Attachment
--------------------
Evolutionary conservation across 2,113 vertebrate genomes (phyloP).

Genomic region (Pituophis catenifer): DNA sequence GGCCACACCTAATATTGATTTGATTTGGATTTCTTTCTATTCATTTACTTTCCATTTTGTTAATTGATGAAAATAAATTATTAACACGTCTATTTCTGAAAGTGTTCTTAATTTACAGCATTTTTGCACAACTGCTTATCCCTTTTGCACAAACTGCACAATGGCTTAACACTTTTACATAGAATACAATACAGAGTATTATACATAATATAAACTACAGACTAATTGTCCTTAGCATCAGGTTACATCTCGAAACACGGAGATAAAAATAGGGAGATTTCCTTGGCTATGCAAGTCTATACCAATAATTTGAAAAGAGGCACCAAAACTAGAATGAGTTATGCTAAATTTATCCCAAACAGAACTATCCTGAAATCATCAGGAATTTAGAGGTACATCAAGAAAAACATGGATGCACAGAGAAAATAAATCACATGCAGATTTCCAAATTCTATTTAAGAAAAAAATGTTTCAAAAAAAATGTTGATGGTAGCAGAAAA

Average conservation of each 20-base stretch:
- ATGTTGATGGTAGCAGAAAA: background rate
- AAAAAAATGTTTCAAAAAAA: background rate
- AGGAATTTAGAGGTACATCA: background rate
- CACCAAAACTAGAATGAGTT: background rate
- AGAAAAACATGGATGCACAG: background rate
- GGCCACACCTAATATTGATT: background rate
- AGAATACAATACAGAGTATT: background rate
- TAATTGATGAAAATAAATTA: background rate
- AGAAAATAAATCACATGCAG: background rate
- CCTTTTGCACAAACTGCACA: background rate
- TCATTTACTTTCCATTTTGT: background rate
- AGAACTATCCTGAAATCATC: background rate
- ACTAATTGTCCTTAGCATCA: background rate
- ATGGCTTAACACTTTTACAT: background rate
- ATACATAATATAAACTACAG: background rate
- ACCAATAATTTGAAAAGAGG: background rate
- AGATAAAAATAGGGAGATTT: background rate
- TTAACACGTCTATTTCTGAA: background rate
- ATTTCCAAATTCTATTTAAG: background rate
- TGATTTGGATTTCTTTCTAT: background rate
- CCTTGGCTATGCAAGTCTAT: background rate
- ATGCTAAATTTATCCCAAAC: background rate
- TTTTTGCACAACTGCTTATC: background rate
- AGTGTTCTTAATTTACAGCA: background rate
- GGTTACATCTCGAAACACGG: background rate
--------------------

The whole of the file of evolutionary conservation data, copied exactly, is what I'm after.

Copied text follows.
Evolutionary conservation across 2,113 vertebrate genomes (phyloP).

Genomic region (Pituophis catenifer): DNA sequence GGCCACACCTAATATTGATTTGATTTGGATTTCTTTCTATTCATTTACTTTCCATTTTGTTAATTGATGAAAATAAATTATTAACACGTCTATTTCTGAAAGTGTTCTTAATTTACAGCATTTTTGCACAACTGCTTATCCCTTTTGCACAAACTGCACAATGGCTTAACACTTTTACATAGAATACAATACAGAGTATTATACATAATATAAACTACAGACTAATTGTCCTTAGCATCAGGTTACATCTCGAAACACGGAGATAAAAATAGGGAGATTTCCTTGGCTATGCAAGTCTATACCAATAATTTGAAAAGAGGCACCAAAACTAGAATGAGTTATGCTAAATTTATCCCAAACAGAACTATCCTGAAATCATCAGGAATTTAGAGGTACATCAAGAAAAACATGGATGCACAGAGAAAATAAATCACATGCAGATTTCCAAATTCTATTTAAGAAAAAAATGTTTCAAAAAAAATGTTGATGGTAGCAGAAAA

Average conservation of each 20-base stretch:
- ATGTTGATGGTAGCAGAAAA: background rate
- AAAAAAATGTTTCAAAAAAA: background rate
- AGGAATTTAGAGGTACATCA: background rate
- CACCAAAACTAGAATGAGTT: background rate
- AGAAAAACATGGATGCACAG: background rate
- GGCCACACCTAATATTGATT: background rate
- AGAATACAATACAGAGTATT: background rate
- TAATTGATGAAAATAAATTA: background rate
- AGAAAATAAATCACATGCAG: background rate
- CCTTTTGCACAAACTGCACA: background rate
- TCATTTACTTTCCATTTTGT: background rate
- AGAACTATCCTGAAATCATC: background rate
- ACTAATTGTCCTTAGCATCA: background rate
- ATGGCTTAACACTTTTACAT: background rate
- ATACATAATATAAACTACAG: background rate
- ACCAATAATTTGAAAAGAGG: background rate
- AGATAAAAATAGGGAGATTT: background rate
- TTAACACGTCTATTTCTGAA: background rate
- ATTTCCAAATTCTATTTAAG: background rate
- TGATTTGGATTTCTTTCTAT: background rate
- CCTTGGCTATGCAAGTCTAT: background rate
- ATGCTAAATTTATCCCAAAC: background rate
- TTTTTGCACAACTGCTTATC: background rate
- AGTGTTCTTAATTTACAGCA: background rate
- GGTTACATCTCGAAACACGG: background rate